The Importance of Self-Care

Importance of Self-Care

Sometimes managing work, family, and a multitude of daily activities can be overwhelming.  Our challenge is to maintain our resilience so that we can keep doing our vital work with care, energy and compassion. Self-care is an important

10 Things To Do For Yourself Everyday (Self-Care)

  1. Get enough sleep.
  2. Get enough to eat.
  3. Do some light exercise.
  4. Vary the work what you do.
  5. Do something pleasurable.
  6. Focus on what you did well.
  7. Learn from your mistakes.
  8. Share a private joke.
  9. Pray, meditate or relax.
  10. Support a colleague.

How are our counselors and staff taking care of their well-being?

Here’s a great activity to demonstrate the importance of self-care


Here are a few more helpful self –care resources:

Headspace-Think of Headspace like a gym but for your mind.

The Quiet Place Project– an online space with various exercise to help you relax and get away from it all for a bit.

Pixel Thoughts– to put your stressful thoughts in a shrinking star and watch them fade away for some temporary relief.

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Scientists prove it, there are benefits to being kind.

Scientists prove it. There are benefits to being kind. 

At STARS, we believe it doesn’t cost anything to be kind towards our fellow human brothers and sisters. According to research, it is scientifically proven there are benefits to being kind!! 

What’s the benefits?

Kindness Increases:

  • The Love Hormone
  • Energy
  • Happiness
  • Lifespan
  • Pleasure
  • Serotonin

Kindness Decreases:

  • Pain
  • Stress
  • Anxiety
  • Depression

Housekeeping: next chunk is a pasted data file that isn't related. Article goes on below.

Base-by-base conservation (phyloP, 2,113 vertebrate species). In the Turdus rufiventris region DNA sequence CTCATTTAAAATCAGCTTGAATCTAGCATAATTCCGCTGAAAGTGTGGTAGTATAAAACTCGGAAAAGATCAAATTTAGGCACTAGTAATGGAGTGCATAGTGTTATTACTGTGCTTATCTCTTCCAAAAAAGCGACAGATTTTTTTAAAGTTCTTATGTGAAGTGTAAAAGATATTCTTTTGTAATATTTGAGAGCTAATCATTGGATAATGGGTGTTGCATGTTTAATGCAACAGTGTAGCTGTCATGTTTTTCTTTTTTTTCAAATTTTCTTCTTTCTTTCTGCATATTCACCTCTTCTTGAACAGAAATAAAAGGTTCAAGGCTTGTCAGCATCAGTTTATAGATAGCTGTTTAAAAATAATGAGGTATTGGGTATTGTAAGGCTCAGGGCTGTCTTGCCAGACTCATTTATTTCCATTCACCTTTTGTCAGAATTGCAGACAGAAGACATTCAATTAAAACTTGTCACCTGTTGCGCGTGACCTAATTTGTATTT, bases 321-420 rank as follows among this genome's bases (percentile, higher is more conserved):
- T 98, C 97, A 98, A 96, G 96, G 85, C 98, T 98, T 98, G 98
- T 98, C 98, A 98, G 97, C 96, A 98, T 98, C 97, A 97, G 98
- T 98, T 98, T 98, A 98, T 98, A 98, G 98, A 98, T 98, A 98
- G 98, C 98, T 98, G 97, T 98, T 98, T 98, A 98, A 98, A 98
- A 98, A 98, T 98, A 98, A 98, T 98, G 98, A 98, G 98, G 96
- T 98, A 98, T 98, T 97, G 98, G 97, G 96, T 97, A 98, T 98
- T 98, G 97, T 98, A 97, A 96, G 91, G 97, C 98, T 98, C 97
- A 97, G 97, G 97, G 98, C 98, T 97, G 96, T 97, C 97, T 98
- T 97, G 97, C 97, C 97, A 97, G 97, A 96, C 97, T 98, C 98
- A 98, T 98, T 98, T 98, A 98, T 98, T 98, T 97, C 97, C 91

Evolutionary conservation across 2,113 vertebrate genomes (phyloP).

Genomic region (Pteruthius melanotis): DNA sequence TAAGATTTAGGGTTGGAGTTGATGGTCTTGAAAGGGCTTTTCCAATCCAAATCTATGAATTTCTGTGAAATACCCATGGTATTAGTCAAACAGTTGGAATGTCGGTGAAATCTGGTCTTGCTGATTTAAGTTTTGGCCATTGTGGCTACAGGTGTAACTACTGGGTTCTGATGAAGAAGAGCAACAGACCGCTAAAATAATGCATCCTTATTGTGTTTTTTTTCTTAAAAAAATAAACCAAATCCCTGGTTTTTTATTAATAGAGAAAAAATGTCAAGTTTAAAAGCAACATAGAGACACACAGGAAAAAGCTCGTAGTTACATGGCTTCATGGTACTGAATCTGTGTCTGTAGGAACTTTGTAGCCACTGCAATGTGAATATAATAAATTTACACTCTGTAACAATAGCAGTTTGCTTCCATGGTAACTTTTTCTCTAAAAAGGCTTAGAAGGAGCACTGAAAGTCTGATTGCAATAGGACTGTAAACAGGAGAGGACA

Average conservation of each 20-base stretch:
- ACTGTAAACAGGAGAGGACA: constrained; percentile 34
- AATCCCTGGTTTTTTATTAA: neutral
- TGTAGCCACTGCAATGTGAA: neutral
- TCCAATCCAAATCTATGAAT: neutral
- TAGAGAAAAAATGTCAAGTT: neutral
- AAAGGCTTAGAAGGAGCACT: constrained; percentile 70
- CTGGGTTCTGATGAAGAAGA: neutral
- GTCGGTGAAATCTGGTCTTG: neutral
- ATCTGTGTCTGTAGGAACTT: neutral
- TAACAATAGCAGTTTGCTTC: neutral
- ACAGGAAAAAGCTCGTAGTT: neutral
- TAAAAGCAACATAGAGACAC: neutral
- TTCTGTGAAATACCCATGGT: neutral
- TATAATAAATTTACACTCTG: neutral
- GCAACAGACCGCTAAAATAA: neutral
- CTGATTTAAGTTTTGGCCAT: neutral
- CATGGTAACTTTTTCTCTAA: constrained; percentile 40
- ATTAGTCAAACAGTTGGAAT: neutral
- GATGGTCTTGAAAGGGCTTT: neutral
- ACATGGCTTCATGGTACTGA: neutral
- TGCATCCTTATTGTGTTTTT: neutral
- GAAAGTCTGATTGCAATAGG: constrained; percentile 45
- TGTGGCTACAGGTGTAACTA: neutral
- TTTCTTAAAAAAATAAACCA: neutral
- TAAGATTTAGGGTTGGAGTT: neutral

• Blood Pressure

STARS Student Assistance Program Counselors provide a myriad of school-wide activities throughout the school year to promote kindness and encourages young people to be kind to one another. Hear from a few of them how they are promoting kindness!

What are a few ways you are encouraging your kids to be kind? What are ways you as an individual are being kind and setting a good example for future generations?

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Compassion: The Antidote to Trauma

Do you ever feel overwhelmed by negativity?  Turning on the news you see a stream of violence, drug abuse, scandal and scary statistics.  The weight of our social ills, mental health issues and rates of physical disease can make many feel helpless…or even worse, cynical.

Compassion: The Antidote to Trauma

One research study has begun to transform the way people think about these issues; instead of feeling overwhelmed, they feel hope.  The Adverse Childhood Experiences (ACE) study was conducted by Kaiser Permanente and the Centers for Disease Control in the mid 90’s.  Surveying over 17,000 patients, they found a strong relationships between childhood adversity and later development of disease, disability and social problems.  From crime to cancer, from academic failure to alcoholism, high rates of childhood trauma was the common denominator.